Goldratt’s “The Goal” & TOC, Systems Thinking, Lean manufacturing, Deming and Kanban being major influences on the Phoenix project, and Mandi’s e-book drawing on business-centric cultural/organisational change literature.
“Searching on the Harvard Business Review website for “cultural change” will get you 60+ publications going back nearly 30 years” – Mandi Walls
“Lean Manufacturing”, “Strategic Alignment”, “Organisational Change”, “Culture”, “Business Transformation” and many other topics have been staples of the MBA curriculum in business schools for many years and there is a wealth of resources available online to explore. Reading beyond the IT literature and exploring the wider business context for your DevOps Transformation will, we believe, significantly increase your chances of getting business buy-in and having a successful outcome to your DevOps change programme.
In order to make this easier for you we (@DevOpsGuys) will be publishing a weekly blog post exploring an area of business literature and how it can be used in DevOps.
We’re call it the #DevOpsMBA :-)
So please subscribe to our blog (link on right), follow us on Twitter or search for the #DevOpsMBA hashtag on Twitter to keep informed!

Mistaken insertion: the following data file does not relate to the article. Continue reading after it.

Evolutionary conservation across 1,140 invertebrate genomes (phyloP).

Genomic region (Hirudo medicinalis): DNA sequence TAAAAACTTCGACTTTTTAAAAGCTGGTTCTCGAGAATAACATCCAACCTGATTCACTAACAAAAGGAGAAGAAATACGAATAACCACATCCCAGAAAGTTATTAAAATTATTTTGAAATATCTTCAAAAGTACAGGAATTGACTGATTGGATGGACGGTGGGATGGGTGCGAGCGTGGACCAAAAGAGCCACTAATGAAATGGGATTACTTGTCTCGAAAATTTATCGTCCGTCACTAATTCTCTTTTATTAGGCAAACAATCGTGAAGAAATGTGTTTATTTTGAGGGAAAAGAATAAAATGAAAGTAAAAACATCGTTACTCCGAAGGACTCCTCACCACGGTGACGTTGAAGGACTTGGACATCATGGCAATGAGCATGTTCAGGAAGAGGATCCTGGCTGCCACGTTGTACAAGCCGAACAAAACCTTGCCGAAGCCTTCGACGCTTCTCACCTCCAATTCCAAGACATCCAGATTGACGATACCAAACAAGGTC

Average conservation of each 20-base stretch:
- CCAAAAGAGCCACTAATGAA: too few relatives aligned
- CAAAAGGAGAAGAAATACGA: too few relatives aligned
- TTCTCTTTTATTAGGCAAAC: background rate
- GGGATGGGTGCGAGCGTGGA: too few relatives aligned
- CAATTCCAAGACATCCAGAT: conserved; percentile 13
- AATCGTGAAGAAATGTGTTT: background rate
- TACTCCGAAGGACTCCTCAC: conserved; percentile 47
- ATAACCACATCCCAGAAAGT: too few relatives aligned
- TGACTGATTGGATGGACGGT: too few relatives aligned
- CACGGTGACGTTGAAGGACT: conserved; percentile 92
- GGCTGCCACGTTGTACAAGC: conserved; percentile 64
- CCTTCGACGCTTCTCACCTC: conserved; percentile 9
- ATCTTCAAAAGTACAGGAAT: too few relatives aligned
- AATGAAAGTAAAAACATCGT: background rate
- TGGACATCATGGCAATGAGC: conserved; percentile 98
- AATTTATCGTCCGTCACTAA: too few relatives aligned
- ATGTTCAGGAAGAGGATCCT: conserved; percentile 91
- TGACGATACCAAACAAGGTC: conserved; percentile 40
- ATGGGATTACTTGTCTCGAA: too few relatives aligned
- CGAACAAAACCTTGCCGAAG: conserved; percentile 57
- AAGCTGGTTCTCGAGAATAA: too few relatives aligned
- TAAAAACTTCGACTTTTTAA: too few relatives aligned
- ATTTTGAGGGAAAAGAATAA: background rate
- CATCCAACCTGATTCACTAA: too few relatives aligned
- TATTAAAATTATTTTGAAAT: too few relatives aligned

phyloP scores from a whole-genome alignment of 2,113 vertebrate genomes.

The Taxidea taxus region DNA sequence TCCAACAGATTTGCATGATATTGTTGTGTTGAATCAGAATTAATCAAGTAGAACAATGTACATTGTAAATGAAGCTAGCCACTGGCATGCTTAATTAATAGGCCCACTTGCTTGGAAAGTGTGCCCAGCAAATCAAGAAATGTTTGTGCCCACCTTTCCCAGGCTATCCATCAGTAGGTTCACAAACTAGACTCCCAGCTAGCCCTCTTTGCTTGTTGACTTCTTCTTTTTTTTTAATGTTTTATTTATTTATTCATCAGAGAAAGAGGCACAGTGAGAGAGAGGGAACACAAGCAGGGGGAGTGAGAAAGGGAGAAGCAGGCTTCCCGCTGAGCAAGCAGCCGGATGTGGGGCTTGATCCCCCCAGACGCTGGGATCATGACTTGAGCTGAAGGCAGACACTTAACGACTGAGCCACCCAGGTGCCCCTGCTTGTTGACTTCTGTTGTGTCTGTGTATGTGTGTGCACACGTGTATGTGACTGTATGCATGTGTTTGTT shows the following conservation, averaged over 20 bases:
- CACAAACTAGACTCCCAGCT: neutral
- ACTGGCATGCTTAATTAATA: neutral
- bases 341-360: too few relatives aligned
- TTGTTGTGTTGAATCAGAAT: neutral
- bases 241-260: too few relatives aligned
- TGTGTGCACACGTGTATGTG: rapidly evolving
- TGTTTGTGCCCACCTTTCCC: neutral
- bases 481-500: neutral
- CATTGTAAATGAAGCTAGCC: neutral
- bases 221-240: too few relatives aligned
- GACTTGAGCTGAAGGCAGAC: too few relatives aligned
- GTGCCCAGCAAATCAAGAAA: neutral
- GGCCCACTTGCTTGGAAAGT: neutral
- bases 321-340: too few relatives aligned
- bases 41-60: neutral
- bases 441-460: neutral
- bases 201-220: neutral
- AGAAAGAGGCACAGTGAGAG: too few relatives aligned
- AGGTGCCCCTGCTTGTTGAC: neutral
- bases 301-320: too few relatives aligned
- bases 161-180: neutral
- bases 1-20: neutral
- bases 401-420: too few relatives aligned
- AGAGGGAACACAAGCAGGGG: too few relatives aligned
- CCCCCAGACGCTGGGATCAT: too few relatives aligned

Despite what some people seem to think there is more to DevOps than just Continuous Delivery and Infrastructure Automation with Puppet, Chef or Ansible.
To me, DevOps is “an alternative model for the creation of business value from the software development life-cycle that encompasses a product-centric view across the entire product life-cycle (from inception to retirement) and recognises the value in close collaboration, experimentation and rapid feedback”.
Moving from one model of value creation can either be an organic process or a transformational one – you can “grow into” the new model or you can plan a strategy of change to transform your organisation from one to the other.
It’s in this “Organic DevOps” versus “Transformational DevOps” that I see a growing disconnect between different sectors of the DevOps community, particularly between “DevOps for Start-ups” and “DevOps for Enterprise”.